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Colleges Across Country Hold Vigils To Mourn Virginia Tech Victims

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ALLENTOWN, Pa. (AP) _ A student rang a hand-held bell 33 times Tuesday inside the soaring and silent chapel of tiny Muhlenberg College, hundreds of miles away from where the tragedy unfolded at Virginia Tech.

Bound by the commonality of the campus experience, students wanted to express their support for Virginia Tech and reassure suddenly uneasy students that they still are safe.

``There's not much we can do for them, other than with our thoughts and prayers, and I'm sure that's why people showed up,'' said Muhlenberg student body president Scott Gordon, one of about 175 students who attended.

In chapels, courtyards and campus centers across the country, students scheduled similar observances to reach out the students and staff in Blacksburg, Va., reeling a day after the shooting deaths of 33 people, including the lone student police blame in the rampage.

At Lafayette College in Easton, President Daniel Weiss said there would be a memorial service for shooting victim Daniel O'Neil of Rhode Island, who graduated last May with a degree in civil engineering. ``It is difficult to find words to express the deep sense of loss in our community,'' Weiss wrote on the school's Web site.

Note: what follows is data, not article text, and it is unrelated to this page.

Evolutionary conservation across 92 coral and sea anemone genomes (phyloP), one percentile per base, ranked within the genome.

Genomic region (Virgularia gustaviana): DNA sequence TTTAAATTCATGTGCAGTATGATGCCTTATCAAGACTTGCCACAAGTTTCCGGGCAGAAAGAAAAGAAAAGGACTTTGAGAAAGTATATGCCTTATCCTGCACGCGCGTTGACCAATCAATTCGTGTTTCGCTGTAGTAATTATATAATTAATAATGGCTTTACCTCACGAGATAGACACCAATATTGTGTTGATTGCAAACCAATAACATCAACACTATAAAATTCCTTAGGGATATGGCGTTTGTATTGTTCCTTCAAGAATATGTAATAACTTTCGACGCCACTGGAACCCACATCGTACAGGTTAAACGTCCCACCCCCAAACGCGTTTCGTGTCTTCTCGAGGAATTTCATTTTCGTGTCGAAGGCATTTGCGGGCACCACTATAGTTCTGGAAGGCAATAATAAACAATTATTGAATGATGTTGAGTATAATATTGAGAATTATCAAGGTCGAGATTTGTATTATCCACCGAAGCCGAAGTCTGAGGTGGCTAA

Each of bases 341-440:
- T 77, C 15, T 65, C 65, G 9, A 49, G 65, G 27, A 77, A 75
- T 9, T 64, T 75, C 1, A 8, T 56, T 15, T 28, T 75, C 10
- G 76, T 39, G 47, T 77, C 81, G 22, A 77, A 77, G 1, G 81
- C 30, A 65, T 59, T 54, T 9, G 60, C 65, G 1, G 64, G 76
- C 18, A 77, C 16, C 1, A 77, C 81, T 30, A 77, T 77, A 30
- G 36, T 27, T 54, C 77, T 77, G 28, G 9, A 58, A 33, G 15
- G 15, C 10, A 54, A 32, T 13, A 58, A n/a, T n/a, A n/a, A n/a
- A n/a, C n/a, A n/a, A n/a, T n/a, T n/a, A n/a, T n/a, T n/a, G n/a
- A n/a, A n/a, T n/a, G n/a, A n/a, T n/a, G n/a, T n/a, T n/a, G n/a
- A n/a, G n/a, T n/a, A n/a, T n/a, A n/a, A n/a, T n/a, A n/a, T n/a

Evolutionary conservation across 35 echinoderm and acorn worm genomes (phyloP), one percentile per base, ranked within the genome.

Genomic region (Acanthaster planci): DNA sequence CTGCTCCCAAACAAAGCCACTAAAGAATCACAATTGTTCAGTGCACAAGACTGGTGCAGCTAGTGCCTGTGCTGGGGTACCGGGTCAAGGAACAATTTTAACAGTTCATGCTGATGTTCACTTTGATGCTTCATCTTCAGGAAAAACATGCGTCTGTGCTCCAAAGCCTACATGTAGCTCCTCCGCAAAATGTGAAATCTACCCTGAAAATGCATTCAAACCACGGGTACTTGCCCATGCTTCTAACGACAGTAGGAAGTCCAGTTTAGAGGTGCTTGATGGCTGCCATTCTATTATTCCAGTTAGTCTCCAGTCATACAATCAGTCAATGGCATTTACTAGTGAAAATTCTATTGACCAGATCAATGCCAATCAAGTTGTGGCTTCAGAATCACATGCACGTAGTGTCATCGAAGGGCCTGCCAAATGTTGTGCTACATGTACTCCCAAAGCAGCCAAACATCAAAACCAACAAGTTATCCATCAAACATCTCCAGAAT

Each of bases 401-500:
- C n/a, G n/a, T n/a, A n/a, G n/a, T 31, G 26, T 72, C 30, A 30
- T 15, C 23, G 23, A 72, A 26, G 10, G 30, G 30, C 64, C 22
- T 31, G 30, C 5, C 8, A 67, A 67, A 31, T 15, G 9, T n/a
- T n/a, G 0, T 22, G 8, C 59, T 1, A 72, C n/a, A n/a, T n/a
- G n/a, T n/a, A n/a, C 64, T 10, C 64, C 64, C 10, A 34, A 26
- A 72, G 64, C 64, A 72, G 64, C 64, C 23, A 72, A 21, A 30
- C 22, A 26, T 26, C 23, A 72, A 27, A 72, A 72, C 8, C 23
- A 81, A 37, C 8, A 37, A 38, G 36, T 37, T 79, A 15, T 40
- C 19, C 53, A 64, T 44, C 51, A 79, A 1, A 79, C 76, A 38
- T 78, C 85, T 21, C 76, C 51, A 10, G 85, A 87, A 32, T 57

``Everyone knows someone who is affected by it, even here,'' said Jessica Liberati, a senior at Lebanon Valley College in Annville whose cousin attends Virginia Tech but was not injured.

At Muhlenberg, many students said they were chilled by the thought that what happened at Virginia Tech could have happened on virtually any college campus.

``It makes you feel vulnerable,'' said Stephanie Siegel, 19, a sophomore from New Jersey.

The University of Texas, where Charles Whitman climbed the clock tower and shot 16 people to death in 1966, announced it would darken the tower Tuesday night through Thursday in remembrance of the Virginia Tech victims.

William Powers Jr., the Austin university's president, said in an e-mail message to faculty, staff and students that he contacted Virginia Tech president Charles W. Steger to express his sympathies and offer assistance as Virginia Tech recovers. Powers' e-mail also included information on campus security and the availability of counseling services.

At Miami University in Oxford, Ohio, about 300 students turned out Tuesday night for a candlelight vigil in a courtyard outside a student center.

Some of the people at the vigil knew students who died at VTU, said Stacey Brozio, a junior who helped put together the service on short notice. At the conclusion of the 45-minute gathering, many placed candles around a reflecting pool.

``It was a somber mood. We know it could have been us,'' junior Jon Elson said.



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